14 September 2012

Of human whale songs, and monsters

Antony and the Johnson's title track from their 'Cut the World' live album is, indeed, old news, being that it's already been performed as part of The Life and Death of Marina Abramović. What brings it back to the stage is the above avantgarde video directed by  Nabil Elderkin, and starring Willem Dafoe and Carice van Houten.

Her presence strongly felt throughout the video (at the very least as from 3:49), it's still a shock to find her facing you at 4:14 into the video. It's Marina Abramović, that same Serbian witch-lady at MOMA whom people went to sit across from in order to gaze into her staring, starless eyes. And people never knew the risk they took. She might just as easily tie their hair, with hers, into a single braid. And that would not be her first, either. Artists, she insists, must sacrifice themselves. And artists who sacrifice themselves will not waver from sacrificing the audience.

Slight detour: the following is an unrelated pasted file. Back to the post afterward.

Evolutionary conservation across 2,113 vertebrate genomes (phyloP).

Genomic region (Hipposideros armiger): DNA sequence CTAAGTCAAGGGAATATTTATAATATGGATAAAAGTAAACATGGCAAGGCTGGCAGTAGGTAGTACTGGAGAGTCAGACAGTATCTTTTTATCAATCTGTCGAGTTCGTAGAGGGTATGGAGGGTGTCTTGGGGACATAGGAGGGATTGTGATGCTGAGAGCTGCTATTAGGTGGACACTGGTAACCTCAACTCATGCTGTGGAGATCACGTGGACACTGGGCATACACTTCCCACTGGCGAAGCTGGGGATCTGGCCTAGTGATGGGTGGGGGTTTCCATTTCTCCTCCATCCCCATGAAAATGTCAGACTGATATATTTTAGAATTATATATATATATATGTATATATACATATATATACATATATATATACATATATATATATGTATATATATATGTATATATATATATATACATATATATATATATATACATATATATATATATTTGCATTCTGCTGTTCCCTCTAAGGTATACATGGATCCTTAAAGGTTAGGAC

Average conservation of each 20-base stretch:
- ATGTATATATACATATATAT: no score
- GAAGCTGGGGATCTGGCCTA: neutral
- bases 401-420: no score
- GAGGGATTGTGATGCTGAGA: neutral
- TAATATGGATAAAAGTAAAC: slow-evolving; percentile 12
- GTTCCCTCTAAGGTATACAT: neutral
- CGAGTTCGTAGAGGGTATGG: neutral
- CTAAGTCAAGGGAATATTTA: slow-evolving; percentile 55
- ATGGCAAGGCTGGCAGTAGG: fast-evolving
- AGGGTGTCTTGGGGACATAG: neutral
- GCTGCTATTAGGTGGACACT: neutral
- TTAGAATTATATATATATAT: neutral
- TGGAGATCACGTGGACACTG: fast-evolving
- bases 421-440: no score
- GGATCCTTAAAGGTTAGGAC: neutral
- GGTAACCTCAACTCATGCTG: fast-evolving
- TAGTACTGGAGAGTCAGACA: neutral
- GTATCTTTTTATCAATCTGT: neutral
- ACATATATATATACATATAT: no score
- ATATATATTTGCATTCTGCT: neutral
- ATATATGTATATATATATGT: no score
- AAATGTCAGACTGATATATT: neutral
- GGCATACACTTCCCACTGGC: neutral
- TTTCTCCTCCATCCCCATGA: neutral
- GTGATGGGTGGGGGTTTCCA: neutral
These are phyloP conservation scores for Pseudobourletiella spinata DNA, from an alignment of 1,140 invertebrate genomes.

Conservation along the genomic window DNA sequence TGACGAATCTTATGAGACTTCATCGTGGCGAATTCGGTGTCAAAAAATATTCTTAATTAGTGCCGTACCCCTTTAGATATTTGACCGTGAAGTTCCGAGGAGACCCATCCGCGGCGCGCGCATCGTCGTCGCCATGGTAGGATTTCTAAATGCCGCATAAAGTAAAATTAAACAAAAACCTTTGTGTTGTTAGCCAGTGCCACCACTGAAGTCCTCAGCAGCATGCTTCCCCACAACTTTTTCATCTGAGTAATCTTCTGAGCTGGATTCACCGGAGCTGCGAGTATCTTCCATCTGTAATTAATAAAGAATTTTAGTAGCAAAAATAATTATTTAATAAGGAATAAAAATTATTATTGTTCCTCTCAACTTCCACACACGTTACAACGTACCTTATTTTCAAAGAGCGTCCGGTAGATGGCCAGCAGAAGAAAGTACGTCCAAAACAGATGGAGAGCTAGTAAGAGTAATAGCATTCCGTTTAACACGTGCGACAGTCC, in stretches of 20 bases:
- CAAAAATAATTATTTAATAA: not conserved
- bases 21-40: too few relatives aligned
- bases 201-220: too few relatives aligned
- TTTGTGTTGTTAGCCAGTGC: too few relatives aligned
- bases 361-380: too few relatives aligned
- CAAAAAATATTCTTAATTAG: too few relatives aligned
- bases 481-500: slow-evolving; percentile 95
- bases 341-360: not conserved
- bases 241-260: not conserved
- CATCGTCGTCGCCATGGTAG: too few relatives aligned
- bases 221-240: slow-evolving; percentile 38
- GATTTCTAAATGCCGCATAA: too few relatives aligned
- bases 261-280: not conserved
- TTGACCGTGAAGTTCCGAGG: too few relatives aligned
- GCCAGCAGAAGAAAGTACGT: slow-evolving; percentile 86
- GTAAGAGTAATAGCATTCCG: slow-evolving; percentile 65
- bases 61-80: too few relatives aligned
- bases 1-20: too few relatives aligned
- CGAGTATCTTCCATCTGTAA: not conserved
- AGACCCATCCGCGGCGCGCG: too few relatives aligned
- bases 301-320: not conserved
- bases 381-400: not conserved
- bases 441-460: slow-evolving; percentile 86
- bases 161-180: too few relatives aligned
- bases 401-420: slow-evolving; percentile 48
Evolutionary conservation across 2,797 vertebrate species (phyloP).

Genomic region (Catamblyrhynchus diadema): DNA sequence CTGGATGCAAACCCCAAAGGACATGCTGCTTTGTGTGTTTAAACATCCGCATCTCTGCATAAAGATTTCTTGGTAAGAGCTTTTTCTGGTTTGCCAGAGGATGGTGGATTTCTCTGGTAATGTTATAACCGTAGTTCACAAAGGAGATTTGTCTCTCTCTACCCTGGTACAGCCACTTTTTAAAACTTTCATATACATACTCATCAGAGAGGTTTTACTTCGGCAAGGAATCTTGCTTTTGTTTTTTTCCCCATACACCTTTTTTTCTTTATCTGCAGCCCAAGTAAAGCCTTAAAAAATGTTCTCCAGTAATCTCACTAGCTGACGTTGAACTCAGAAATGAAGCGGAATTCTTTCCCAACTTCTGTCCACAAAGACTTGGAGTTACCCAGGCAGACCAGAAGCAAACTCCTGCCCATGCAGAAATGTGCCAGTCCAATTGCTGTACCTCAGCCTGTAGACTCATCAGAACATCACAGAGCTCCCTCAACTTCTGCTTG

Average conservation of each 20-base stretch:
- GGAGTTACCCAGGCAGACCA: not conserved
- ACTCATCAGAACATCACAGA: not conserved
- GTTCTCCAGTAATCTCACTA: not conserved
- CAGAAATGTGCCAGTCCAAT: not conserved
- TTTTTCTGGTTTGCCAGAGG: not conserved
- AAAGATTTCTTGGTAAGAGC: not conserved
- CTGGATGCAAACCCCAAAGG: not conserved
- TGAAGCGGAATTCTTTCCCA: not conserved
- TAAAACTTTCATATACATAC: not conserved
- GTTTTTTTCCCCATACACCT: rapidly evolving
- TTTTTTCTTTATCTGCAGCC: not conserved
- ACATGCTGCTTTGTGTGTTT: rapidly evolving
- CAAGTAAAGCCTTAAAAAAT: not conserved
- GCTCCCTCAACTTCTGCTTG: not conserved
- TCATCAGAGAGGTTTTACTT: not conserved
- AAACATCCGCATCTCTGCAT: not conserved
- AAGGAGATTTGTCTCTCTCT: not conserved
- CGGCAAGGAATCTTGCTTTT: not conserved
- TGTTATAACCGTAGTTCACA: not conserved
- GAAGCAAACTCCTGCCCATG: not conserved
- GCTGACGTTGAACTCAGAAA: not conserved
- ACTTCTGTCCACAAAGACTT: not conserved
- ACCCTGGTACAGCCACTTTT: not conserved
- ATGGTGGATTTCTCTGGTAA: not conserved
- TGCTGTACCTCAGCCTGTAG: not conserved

It's not difficult for me to understand why Abramović, the first time she heard Antony perform (at a Rufus Wainwright's concert), stood up and demanded, with loud repeated shrieks: "Who is he? WHO IS HE?"

"People around me were complaining," she would explain later, "but I was compelled. I kept saying out loud: 'Who is he?' I wanted to know everything about him."

Antony, known to refer to his own singing as a 'hex', also has a witch-air about him. Whether experienced as eerie, other-wordly or heartbreaking, Antony's singing binds with enchantments. Paired with Abramović's creative (and equally, if not more, spell-binding)  mind, they gave birth to the most beautiful of ethereal child-monsters. It's only a matter of time before they breath life into its body, too. And lo and behold.

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